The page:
Christmas trinkets and time machines

Christmas trinkets and time machines

By E. Adam Porter

Editor in Chief, News of Sun City Center

They say February is the season of love, with Valentine’s Day and all its candy hearts and chocolates. But, for me, December is the ultimate sentimental season. The songs, the lights, the symbols of faith, family and fellowship. And the memories.

Everyone has a favorite holiday memory. And a photo or a trinket, something that always makes you feel a certain way, regardless of the passage of time. Something that is, in its own special way, a version of Sherman’s WABAC Machine. See it, and time stops. Pick it up and be transported to a singular, crystal clear moment in time.

For some, it’s that clumsily crafted ornament. A handprint in hardened clay, labeled with a faded year, painted in green or red. Or a shaky video on reel-to-reel that you keep meaning to transfer to DVD or digital. Little ones in knit hats and jeans scampering across the yard with unbridled joy.

For others, it’s a photograph of Who We Were Then — young, smiling faces hanging above dapper outfits bought for a long-ago party, calling to mind the Moment We Met or the night we realized It Was Love. It could be a snippet of music from a song our parents used to play, a track from a record packed away somewhere in a dusty attic.

These precious, priceless items symbolize moments that define life and moments that make life worth living. They capture what John Lennon meant when he sang, “Life is what happens to you while you’re busy making other plans.”

That, more than anything, is the magic of the holiday season, that stretch between late November and mid-January, when everyone takes time out to reminisce and reconnect. What we celebrate and how we honor those holy days is secondary to what this time of year does in us and for us. The holidays are bittersweet for all of us. Filled with hope, regret, joy and sorrow.

For little ones, it’s the delicious sweetness of hot cocoa or the sneaky thrill of filching a candy cane off the tree. The excitement of Christmas morning — seeing the empty plate of cookies, the overflowing stockings, the elation of presents unwrapped and the disappointment of the ones Santa missed once again.

As we grow, the holidays often become moments connected to and measured by the items they bequeath to us, a collection of giddy butterflies and lonesome tears. Find one, and you’re suddenly transported to the magic anticipation and boundless optimism of young love or the empty devastation of parting ways. A first kiss under the mistletoe, breath spiced with Christmas fudge or peppermint and, maybe, a hint of buttered rum. Hands clasped tightly to ward off the winter chill as you stroll down the lane looking at Christmas lights. Then the gut punch of the missed date, the unreturned phone call, the inevitable distancing.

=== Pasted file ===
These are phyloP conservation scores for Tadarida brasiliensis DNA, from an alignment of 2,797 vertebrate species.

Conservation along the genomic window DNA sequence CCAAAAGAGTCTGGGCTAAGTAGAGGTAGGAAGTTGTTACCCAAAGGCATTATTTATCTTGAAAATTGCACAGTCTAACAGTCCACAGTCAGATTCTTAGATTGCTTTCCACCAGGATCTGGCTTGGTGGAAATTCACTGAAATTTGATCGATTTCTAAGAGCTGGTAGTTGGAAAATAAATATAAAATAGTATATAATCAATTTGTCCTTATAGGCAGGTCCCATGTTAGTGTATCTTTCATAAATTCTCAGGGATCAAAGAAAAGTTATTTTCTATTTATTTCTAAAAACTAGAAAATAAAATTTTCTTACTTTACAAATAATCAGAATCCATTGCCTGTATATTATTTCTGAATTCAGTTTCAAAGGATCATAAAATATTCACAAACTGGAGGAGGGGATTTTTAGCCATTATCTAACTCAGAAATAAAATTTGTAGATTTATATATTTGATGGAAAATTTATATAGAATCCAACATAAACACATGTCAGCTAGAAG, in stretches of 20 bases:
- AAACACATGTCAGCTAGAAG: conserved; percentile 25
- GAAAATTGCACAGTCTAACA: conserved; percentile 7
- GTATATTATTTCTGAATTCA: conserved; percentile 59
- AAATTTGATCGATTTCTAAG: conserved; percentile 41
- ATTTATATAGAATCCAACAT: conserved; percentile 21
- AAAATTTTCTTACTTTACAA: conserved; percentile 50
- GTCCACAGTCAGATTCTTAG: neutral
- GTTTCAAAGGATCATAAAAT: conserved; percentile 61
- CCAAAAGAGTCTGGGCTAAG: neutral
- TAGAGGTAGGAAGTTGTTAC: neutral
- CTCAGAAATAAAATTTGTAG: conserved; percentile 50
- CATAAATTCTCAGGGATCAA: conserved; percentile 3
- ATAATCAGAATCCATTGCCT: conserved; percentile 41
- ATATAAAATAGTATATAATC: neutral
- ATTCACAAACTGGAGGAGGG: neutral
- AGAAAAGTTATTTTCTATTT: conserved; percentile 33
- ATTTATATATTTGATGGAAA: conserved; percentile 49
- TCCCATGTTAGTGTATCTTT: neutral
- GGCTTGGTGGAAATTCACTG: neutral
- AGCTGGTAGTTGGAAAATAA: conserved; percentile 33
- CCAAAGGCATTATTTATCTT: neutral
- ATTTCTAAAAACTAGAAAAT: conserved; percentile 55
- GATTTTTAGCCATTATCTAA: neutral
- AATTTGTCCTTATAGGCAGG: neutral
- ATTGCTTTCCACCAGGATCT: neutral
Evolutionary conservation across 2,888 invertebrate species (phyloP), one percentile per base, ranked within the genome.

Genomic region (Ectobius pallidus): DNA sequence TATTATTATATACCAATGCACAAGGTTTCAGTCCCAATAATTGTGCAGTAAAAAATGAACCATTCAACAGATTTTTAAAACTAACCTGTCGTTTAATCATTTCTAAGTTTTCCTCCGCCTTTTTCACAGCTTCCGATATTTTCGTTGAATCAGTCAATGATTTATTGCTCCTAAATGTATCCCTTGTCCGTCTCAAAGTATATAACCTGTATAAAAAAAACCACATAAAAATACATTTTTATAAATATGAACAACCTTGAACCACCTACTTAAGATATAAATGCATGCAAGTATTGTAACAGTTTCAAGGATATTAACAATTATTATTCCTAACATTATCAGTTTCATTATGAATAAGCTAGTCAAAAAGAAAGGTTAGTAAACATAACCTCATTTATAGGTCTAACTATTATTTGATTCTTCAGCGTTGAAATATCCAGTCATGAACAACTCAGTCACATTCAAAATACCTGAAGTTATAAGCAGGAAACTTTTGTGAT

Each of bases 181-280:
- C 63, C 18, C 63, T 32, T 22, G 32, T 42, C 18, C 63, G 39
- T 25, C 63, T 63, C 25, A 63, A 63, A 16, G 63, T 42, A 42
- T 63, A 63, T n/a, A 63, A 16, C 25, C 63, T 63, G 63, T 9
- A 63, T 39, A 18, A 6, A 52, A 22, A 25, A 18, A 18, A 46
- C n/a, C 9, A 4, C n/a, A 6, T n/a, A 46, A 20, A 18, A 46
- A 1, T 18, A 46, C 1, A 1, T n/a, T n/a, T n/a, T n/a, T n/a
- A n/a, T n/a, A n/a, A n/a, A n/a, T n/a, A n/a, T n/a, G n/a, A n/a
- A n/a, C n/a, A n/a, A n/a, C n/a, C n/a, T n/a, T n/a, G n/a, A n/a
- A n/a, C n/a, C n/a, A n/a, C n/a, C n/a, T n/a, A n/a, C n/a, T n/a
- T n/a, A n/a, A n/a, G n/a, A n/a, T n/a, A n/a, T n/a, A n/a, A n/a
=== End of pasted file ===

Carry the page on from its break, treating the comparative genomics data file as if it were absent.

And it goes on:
But most of us find The One, and we begin marking holidays as the First of Many More to Come. We bring our family traditions together. At first, that merging is unfamiliar, a bit uncomfortable. After a few tries, though, all those customs coalesce into something that honors what was, while building new traditions for the next generation to cherish.

Decorations, mostly store-bought at first, are slowly replaced by those clay handprints, macaroni manger scenes and glitter-glue stars. Some of those older ornaments have cracks in them now, where they were broken and meticulously super-glued back together. Getting them properly mended required impromptu surgery with tweezers and reading glasses. It was midnight, and you cussed the entire time, but when they come out of the box a year later, they are somehow more precious for their flaws. The donkey from the Nativity Scene is missing an ear, and that makes it irreplaceable. Because, when you pick it up, you can close your eyes and picture that moment, so many years ago, when a chubby little hand held that damaged donkey out for inspection, a cherub face desperately feigning innocence.

Photos and ornaments mark the passage of time and the collection of memories. The longer we have them, the more precious their worth. A tiny ceramic Santa, once $3.99, is priceless when flipped over to reveal a clumsily scribbled name, smudged by over-eager fingers picking it up before the paint was dry. A faded Polaroid, forgotten in an album until it is pulled out, just once every year, is transformed into the only thing that matters in that moment.

We all have these moments, these trinkets that transport us to another “where” and “when”. The holiday season is special, because we allow ourselves time to reflect on their meaning and all that comes with it. We give ourselves permission to remember moments we will never forget.

 

 

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